Serena Zabin is a Professor of History, Broom Fellow for Public Scholarship, and Chair of the History Department at Carleton College. She is the author of the prizewinning The Boston Massacre: A Family History (Houghton Mifflin Harcourt, 2020), which was also named an Amazon Editor’s Choice for History in 2020. The research for this book covers four countries and was supported by numerous grants, including the National Endowment for the Humanities (twice) and the American Council of Learned Societies.
Professor Zabin is also the codesigner of a forthcoming video game, Witness to the Revolution, in partnership with Professors Austin Mason (Carleton College), Andrew Williams (University of Wisconsin-Stout) and David Beck (University of Wisconsin-Stout). This immersive three-dimensional video game is an extension of her book The Boston Massacre: A Family History.
Professor Zabin has also written two other books about early America: Dangerous Economies: Status and Commerce in Imperial New York (University of Pennsylvania Press, 2009) and The New York Conspiracy Trials of 1741: Daniel Horsmanden’s Journal of the Proceedings (Bedford St. Martins, 2004).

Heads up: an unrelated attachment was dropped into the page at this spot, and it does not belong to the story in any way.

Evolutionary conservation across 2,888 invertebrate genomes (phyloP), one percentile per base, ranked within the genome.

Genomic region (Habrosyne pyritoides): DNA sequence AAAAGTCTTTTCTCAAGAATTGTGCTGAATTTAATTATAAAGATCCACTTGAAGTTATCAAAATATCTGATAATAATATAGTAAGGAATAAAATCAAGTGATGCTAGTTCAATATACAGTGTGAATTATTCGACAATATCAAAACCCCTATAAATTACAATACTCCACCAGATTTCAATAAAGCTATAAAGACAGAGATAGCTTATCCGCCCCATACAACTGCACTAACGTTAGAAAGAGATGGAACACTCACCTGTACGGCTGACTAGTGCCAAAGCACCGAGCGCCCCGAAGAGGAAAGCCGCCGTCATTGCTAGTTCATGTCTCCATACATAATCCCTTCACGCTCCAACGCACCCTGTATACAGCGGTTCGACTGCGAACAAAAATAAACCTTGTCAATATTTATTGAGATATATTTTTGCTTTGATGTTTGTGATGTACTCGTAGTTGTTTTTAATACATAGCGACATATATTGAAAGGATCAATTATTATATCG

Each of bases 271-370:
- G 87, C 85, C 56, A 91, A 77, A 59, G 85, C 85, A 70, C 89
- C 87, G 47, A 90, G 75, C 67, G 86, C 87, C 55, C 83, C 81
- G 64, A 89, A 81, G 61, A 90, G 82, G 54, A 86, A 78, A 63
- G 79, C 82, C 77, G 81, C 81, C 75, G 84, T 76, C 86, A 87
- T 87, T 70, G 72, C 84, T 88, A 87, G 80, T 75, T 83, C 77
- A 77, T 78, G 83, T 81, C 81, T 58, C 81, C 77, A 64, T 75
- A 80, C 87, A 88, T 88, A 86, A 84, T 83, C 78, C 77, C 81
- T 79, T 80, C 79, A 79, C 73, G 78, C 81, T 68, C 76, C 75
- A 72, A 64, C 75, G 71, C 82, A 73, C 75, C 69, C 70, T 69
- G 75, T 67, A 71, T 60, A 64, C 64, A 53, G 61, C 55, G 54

Her most recent essays include “Towards a More Perfect Union,” opening essay for Building a More Perfect Union: Teaching the American Revolution and Beyond (National Endowment for the Humanities and National History Day, 2021); “Women and the Long American Revolution,” in The Companion to American Women’s History (Wiley-Blackwell, 2020), and “Empire and Protest,” in The Cambridge History of the American Revolution (Cambridge University Press, forthcoming).
Professor Zabin regularly speaks with museums, cultural institutions, and libraries about her work on the American Revolution, as well as serving on scholar’s advisory boards for Revolutionary Spaces (Boston) and the American Philosophical Society (Philadelphia).
Professor Zabin earned her PhD in history at Rutgers University and joined the faculty of the history department at Carleton in 2000.